See section "Golan Heights" above.




United Kingdom

United States

Other Lists


  1. ^ Clive Ruggles and Michel Cotte (ed.), Heritage Sites of Astronomy and Archaeoastronomy. ICOMOS and IAU, Paris, 2010.
  2. ^ Australian Aboriginal Astronomy at the CSIRO site. Accessed on 2009-08-02.
  3. ^ Norris, R.P.; Norris, P.M.; Hamacher, D.W.; Abrahams, R. (2013). "Wurdi Youang: an Australian Aboriginal stone arrangement with possible solar indications". Rock Art Research 30 (1): 55–65. 
  4. ^ Stoev, Alexey; Maglova, Penka (2014), "Astronomy in the Bulgarian Neolithic", in  
  5. ^ Time Life Lost Civilizations series: Southeast Asia: A Past Regained (1995) p.93-4
  6. ^ Zhentao Xu; David William Pankenier; Yaoting Jing (2000). East Asian Archaeoastronomy: Historical Records of Astronomical Observations of China, Japan and Korea. CRC Press. p. 2.  
  7. ^ Alberto Siliotti, Egypt: temples, people, gods,1994
  8. ^ Ania Skliar, Grosse kulturen der welt-Ägypten, 2005
  9. ^ Okkonen, J. & Ridderstad, M. 2009: Jätinkirkkojen aurinkosuuntauksia; in Ei kiveäkään kääntämättä, Juhlakirja Pentti Koivuselle, pp. 129-136.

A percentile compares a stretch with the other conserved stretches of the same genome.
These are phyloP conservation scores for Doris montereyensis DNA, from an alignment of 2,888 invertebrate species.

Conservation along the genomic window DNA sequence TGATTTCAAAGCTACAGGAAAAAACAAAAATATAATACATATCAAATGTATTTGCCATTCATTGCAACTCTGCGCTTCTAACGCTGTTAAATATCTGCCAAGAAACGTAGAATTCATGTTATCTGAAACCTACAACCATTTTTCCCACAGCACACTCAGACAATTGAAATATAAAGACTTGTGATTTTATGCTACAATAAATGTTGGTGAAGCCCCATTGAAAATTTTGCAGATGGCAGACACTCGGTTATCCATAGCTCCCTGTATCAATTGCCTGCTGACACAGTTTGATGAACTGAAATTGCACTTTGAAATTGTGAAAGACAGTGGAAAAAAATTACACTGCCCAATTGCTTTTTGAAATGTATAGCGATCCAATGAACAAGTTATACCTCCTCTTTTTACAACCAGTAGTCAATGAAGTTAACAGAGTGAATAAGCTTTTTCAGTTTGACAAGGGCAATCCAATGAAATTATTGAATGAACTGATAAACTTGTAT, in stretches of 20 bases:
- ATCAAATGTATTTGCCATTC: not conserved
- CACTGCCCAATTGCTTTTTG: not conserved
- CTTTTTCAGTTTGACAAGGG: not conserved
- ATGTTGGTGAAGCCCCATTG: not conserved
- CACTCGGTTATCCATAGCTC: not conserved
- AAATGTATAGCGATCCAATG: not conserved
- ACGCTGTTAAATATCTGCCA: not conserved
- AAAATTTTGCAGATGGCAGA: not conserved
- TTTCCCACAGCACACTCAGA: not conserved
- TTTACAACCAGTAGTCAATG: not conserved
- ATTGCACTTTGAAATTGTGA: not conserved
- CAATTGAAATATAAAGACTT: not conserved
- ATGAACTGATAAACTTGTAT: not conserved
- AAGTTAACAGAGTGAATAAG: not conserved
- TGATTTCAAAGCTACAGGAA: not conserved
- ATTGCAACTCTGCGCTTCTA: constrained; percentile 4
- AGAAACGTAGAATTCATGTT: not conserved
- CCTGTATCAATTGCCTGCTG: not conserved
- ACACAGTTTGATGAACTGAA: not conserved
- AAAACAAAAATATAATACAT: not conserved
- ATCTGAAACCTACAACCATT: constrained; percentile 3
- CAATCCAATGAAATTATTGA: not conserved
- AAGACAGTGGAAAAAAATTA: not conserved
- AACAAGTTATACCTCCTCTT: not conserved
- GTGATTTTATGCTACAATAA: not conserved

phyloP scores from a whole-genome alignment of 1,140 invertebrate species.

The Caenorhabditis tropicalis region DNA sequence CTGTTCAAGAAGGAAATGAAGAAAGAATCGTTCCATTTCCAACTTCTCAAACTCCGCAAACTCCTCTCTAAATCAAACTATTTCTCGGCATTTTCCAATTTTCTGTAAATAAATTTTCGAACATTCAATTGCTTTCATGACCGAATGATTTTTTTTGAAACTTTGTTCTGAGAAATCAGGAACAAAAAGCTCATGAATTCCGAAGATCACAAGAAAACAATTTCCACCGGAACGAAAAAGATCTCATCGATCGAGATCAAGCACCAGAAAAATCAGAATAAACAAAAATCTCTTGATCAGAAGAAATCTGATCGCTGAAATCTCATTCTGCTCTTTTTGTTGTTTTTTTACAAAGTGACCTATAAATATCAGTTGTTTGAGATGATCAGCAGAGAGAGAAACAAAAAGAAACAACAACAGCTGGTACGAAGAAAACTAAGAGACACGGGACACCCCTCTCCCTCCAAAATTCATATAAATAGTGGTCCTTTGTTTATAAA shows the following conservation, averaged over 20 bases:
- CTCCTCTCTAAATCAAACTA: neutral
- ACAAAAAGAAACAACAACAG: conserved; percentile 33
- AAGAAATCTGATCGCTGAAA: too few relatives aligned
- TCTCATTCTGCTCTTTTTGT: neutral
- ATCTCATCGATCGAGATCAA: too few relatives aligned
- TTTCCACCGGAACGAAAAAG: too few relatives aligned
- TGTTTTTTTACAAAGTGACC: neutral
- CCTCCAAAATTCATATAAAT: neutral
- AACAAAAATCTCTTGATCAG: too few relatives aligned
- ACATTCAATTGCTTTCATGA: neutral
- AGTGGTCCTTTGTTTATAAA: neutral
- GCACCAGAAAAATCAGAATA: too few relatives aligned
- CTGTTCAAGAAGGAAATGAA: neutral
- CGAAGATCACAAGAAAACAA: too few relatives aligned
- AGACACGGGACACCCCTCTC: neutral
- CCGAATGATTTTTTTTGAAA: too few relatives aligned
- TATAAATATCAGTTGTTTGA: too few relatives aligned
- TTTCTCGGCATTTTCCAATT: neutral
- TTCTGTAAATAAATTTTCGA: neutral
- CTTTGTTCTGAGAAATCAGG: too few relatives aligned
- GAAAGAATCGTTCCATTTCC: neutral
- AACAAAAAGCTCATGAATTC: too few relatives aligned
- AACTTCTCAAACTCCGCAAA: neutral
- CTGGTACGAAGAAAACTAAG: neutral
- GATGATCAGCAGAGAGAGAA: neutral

10. ^ Tähdet ja Avaruus, Ursa astronomical assosiacion's magazine 4 / 2009 p.15
  11. ^ Rohde, Claudia: Kalender in der Urgeschichte. Fakten und Fiktion, Rahden 2012
  12. ^ Clive Ruggles and Michel Cotte (ed.), Heritage Sites of Astronomy and Archaeoastronomy. ICOMOS and IAU, Paris, 2010.
  13. ^ Subhash Kak, Archaeoastronomy in India. arXiv:1002.4513v2
  14. ^ J.M. Malville and L.M. Gujral, Ancient Cities, Sacred Skies. New Delhi, 2000.
  15. ^ Rana P.B. Singh, Cosmic Order and Cultural Astronomy. Cambridge Scholars Publishing, 2009.
  16. ^
  17. ^ Anthony Aveni, Stairway to the Stars: Skywatching in Three Great Ancient Cultures (New York: John Wiley & Sons, Inc., 1997) 135-138 ISBN 0-471-15942-5
  18. ^
  19. ^ Langbroek M., Huilen naar de maan. Een verkennend onderzoek naar de orientaties van Nederlandse hunebedden. P.I.T. 1:2 (1999), 8-13
  20. ^ A History of Britain, Richard Dargie (2007), p. 12.
  21. ^
  22. ^
  23. ^
  24. ^ Newark Earthworks
  25. ^ http://nmspacetrail.coms/02wallys/index.html